FWC’s Lee Lawshe Honored As National Officer of the Year

By  //  September 28, 2014

After a hospital recovery, Gus Baker, center, thanks his rescuers. Baker said the only reason he is alive today is because of FWC officers Lee Lawshe and Rich Wilcox. “Those two officers saved my life,” said Baker. “If it wasn’t for them I wouldn’t be here and I want everyone to know it. I don’t think people understand how much good work the FWC does.” (FWC image)

AFWA Made Up of Conservation Agencies From 56 U.S. States and Territories As Well As Provinces In Canada and Mexico

ST. LOUIS, MISSOURI – At a ceremony Wednesday in St. Louis, the state of Florida made a name for itself in the realm of conservation.

Officer Lee Lawshe of the Florida Fish and Wildlife Conservation Commission (FWC) was selected from others nationwide as Officer of the Year. The Association of Fish and Wildlife Agencies made the selection.

AFWA is made up of the conservation agencies from 56 U.S. states and territories as well as provinces in Canada and Mexico. The association seeks to ensure healthy fish and wildlife resources throughout North America.

Nick Wiley
Nick Wiley

“This is a great honor for the FWC,” said Nick Wiley, FWC executive director. “Officer Lawshe is a class act, and we are proud to have him representing Florida.”

As a member agency, the FWC does its part to conserve Florida’s fish, wildlife and natural resources. This means patrolling all the state’s waterways and lands, including state parks and state forests. As an FWC officer, Lawshe is on the front lines protecting the environment as well as the people who enjoy it.

Officer Lee Lawshe of the Florida Fish and Wildlife Conservation Commission (FWC) was selected from others nationwide as Officer of the Year.
Officer Lee Lawshe of the Florida Fish and Wildlife Conservation Commission (FWC) was selected from others nationwide as Officer of the Year.

“I accepted this award on behalf of all conservation officers across the country,” Lawshe said. “I know how hard we all work to protect the nation’s resources.”

Lawshe’s actions may seem ordinary to him, but he stood out from his peers.

Last year, Lawshe, who works in St. Johns County, rescued a man missing for days in a swamp, apprehended a suspect during a manhunt, caught various people illegally harvesting redfish, trespassing and harming gopher tortoises, and helped with a murder investigation.

For his exceptional performance, Lawshe was named the FWC’s Officer of the Year, which put him in the running for other awards.

“The number of incidents Officer Lawshe has been involved with is truly impressive,” said Col. Calvin Adams, director of the FWC’s Division of Law Enforcement. “But while those accomplishments are great, it is his attitude and humble demeanor that set him apart.”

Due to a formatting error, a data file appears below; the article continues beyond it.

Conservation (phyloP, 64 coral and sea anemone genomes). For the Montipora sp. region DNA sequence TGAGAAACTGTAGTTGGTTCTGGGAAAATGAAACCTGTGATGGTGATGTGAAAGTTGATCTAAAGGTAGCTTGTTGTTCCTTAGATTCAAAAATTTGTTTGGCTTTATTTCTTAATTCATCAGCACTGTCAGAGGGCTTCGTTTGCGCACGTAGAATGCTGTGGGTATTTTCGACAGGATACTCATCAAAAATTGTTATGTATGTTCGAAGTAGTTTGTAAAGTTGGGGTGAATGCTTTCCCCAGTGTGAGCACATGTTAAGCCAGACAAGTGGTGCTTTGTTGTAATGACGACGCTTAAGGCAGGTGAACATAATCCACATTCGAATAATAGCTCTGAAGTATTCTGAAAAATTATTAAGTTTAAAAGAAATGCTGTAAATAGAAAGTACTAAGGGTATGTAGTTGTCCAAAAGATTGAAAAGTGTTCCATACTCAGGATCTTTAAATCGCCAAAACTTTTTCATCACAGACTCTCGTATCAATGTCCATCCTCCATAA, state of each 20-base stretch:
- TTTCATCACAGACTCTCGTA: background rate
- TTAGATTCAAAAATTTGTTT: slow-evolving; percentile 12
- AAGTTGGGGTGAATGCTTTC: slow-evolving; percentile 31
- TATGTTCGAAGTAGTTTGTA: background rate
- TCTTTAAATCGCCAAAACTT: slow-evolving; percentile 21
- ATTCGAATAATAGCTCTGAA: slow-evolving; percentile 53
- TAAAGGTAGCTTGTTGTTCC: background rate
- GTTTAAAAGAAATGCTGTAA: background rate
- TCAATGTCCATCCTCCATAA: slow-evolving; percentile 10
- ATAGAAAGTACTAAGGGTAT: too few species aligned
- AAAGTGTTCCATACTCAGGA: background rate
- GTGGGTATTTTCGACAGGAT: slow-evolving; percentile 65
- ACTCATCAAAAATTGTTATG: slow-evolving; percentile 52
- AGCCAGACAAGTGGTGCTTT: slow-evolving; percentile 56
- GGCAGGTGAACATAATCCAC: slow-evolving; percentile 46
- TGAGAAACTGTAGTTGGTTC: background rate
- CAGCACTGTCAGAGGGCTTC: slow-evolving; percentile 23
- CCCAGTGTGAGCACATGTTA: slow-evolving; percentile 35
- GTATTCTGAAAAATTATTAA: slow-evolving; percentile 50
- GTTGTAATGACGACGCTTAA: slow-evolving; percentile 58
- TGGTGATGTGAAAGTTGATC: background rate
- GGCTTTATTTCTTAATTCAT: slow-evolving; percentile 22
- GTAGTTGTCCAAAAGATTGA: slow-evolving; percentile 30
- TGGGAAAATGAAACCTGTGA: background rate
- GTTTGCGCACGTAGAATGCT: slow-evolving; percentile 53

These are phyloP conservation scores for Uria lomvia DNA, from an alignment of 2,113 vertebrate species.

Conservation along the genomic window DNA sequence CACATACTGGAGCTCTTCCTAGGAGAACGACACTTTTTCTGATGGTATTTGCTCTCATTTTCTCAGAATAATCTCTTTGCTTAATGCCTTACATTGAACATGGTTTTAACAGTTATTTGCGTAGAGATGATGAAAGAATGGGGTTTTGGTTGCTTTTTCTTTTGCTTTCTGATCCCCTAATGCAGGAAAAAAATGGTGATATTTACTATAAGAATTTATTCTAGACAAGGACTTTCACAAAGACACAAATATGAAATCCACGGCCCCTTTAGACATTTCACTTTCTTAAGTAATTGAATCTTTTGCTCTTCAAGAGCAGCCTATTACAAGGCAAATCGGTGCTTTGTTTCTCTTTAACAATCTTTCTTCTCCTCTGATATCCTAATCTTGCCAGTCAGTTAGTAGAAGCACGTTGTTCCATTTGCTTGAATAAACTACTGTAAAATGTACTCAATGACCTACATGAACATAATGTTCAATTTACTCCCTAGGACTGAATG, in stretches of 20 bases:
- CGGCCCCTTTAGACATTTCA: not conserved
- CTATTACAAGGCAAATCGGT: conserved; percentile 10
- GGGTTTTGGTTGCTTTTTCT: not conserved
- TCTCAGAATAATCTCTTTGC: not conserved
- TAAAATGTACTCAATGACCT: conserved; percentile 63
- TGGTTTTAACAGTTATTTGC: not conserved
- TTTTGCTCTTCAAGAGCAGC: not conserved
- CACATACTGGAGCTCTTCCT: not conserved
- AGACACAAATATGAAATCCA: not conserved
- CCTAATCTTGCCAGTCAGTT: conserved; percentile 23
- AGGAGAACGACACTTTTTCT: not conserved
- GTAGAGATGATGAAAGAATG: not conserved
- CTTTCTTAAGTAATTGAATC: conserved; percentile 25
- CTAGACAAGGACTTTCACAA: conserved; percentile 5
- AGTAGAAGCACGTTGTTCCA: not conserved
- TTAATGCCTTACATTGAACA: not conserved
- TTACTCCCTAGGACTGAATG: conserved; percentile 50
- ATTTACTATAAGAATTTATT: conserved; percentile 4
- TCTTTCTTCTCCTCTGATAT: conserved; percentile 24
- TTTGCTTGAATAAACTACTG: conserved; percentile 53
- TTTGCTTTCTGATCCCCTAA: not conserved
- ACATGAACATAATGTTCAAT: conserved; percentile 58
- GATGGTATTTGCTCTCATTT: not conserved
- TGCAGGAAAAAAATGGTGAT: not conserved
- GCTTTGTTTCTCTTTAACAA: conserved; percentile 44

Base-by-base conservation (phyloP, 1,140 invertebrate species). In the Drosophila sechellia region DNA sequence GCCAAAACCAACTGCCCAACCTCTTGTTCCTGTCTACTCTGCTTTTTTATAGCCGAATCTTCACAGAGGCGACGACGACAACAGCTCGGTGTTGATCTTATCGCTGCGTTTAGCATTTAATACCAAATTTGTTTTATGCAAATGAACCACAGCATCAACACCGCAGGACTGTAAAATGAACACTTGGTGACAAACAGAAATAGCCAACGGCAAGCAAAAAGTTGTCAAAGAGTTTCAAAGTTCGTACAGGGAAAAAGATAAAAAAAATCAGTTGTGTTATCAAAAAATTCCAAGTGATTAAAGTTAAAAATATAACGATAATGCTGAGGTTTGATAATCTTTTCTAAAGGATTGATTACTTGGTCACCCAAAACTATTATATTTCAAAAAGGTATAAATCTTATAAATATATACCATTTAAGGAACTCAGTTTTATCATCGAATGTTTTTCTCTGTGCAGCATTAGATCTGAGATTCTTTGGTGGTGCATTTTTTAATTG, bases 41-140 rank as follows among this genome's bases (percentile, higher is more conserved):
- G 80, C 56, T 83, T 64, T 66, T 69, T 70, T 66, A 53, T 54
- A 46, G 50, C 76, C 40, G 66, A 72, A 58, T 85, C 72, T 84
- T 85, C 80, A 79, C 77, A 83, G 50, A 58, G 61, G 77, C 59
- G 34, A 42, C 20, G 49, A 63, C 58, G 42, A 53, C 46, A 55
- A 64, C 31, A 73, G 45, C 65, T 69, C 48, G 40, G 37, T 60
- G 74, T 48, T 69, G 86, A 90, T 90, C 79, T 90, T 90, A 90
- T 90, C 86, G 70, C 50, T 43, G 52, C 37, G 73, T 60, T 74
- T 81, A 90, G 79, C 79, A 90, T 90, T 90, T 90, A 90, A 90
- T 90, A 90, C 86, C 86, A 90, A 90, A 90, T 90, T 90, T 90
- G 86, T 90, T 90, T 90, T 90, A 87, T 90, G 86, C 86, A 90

In addition to the cases mentioned above, and others, Lawshe reached nearly 3,000 people in 2013 through hunter education classes, elementary school demonstrations, fairs, parades and other events.

He uses outreach events to educate children and adults about conservation and to spread the message about what the FWC does. But he doesn’t limit his positive influence to official events. He uses countless interactions with the public each day to make a difference in his community and the state.

Calvin Adams

“His efforts lead to better protection of America’s people and natural resources,” Adams said.

Lawshe’s hard work also helps make public lands a better place to hunt, fish and recreate. He has addressed complaints from the public about illegal fishing activity, deer poaching and placing bait on wildlife management areas.

“Officer Lawshe also frequently works with other law enforcement agencies, lending his skills at working in the woods,” Adams said.

In 2013, Lawshe assisted the Florida Highway Patrol in finding a driver who had fled a traffic accident and was hiding in the woods, helped the St. Johns County Sheriff’s Office apprehend a suspect during a manhunt in a wooded area, searched for evidence in the woods regarding a burnt vehicle case and helped recover a body in a murder investigation. He has also instructed two local SWAT teams in man-tracking.

“We’re fortunate to have Officer Lawshe in Florida,” Adams said. “He provides exceptional service on a daily basis and his recent award puts him in a position to set an example for others across the nation.”

Lawshe comes from a long line of outdoorsmen. After serving in the U.S. Army, his passion for the outdoors led him to pursue a career with the FWC. He began work in Martin County in 2008 and now lives in St. Johns County with his wife and two sons.